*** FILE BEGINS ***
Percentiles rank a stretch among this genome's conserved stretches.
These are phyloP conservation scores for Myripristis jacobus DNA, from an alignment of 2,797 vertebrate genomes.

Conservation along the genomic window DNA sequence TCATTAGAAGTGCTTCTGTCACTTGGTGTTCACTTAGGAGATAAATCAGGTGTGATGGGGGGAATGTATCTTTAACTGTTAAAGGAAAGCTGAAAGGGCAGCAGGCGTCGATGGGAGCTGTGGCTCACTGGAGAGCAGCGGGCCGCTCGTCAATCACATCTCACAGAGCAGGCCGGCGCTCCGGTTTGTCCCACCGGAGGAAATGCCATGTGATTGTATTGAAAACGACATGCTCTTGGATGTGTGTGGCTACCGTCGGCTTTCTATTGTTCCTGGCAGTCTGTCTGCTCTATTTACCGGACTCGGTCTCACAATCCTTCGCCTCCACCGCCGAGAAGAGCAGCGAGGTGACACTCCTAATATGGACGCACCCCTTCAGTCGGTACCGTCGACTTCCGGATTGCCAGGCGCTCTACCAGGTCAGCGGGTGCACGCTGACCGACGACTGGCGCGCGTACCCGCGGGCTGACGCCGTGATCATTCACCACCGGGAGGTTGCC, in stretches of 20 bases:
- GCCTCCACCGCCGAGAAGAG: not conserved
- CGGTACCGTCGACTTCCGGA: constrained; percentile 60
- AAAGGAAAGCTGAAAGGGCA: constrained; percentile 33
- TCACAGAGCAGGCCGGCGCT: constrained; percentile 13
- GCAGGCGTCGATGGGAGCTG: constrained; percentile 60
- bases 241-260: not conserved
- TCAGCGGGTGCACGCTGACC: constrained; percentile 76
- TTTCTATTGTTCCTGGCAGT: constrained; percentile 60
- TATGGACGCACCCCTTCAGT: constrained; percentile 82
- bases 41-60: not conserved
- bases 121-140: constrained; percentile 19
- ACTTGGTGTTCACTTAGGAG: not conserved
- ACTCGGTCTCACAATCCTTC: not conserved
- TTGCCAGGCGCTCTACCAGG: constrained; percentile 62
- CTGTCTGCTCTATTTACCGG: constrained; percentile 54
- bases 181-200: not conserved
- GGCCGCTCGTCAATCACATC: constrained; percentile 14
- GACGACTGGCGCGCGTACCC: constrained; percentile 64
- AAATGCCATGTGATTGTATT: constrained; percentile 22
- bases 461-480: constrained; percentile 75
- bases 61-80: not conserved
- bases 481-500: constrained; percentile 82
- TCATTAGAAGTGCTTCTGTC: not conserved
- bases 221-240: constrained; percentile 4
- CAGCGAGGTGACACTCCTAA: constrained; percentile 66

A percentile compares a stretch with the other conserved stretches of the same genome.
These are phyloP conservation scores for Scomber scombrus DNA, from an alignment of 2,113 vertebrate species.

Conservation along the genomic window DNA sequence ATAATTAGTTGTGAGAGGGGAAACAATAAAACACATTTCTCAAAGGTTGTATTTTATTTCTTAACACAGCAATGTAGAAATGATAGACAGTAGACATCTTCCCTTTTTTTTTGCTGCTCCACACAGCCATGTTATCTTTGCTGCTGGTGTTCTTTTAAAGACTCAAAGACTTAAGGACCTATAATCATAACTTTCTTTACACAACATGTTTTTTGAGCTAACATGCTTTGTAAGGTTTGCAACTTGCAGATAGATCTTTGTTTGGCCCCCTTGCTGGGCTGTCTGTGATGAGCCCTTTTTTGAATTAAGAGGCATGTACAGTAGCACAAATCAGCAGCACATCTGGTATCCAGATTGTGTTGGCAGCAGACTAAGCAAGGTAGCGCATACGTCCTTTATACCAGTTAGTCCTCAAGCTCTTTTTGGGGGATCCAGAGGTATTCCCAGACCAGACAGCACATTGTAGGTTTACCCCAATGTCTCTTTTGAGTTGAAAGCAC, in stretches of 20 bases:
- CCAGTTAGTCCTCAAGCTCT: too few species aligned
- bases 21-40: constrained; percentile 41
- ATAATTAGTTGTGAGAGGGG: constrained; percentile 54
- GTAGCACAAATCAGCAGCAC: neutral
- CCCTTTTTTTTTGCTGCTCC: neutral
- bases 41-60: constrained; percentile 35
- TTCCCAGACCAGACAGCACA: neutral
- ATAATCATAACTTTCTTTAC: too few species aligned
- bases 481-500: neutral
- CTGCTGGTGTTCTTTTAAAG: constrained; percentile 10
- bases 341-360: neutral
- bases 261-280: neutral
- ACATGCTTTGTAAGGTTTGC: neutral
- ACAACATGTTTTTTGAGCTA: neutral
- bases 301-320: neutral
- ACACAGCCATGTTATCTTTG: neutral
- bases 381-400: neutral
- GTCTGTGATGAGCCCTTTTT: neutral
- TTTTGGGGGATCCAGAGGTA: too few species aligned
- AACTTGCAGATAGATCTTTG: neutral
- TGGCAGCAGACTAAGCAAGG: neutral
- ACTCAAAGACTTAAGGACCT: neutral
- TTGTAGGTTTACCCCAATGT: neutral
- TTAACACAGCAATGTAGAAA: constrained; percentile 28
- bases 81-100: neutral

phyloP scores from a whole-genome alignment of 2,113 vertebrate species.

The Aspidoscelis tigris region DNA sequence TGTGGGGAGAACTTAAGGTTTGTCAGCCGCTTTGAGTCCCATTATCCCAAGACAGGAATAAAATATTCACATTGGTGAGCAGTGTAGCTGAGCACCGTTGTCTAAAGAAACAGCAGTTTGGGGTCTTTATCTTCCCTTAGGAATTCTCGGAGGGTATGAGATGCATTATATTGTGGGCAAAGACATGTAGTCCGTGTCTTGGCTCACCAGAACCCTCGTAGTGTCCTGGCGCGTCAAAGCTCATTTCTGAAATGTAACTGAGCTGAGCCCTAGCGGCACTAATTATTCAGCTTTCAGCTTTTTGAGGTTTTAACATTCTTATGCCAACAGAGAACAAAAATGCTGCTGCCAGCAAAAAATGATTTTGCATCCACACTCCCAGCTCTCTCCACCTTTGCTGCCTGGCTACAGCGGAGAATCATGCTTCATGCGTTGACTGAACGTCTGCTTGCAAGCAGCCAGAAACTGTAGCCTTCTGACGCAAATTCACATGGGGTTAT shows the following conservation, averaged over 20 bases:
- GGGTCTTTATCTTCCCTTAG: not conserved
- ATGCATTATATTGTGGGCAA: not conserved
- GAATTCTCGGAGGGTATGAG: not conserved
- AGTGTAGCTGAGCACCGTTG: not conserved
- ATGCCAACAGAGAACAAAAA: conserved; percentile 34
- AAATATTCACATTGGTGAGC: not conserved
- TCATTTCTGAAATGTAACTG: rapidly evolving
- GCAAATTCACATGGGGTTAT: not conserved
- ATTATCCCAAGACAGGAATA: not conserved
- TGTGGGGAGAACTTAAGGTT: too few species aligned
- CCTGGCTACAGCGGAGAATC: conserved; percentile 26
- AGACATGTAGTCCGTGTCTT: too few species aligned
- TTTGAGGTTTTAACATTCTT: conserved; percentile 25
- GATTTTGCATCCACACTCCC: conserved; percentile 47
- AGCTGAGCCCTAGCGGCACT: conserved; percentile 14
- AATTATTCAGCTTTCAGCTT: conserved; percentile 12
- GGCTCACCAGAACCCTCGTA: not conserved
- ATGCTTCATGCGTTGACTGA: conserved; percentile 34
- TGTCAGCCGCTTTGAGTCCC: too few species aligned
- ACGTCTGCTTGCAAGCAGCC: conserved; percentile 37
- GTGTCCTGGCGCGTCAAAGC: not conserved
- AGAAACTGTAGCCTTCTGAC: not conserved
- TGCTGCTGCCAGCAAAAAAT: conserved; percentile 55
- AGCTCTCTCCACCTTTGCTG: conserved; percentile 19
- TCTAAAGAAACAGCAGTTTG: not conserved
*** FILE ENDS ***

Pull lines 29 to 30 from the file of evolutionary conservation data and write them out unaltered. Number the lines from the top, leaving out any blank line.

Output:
A percentile compares a stretch with the other conserved stretches of the same genome.
These are phyloP conservation scores for Scomber scombrus DNA, from an alignment of 2,113 vertebrate species.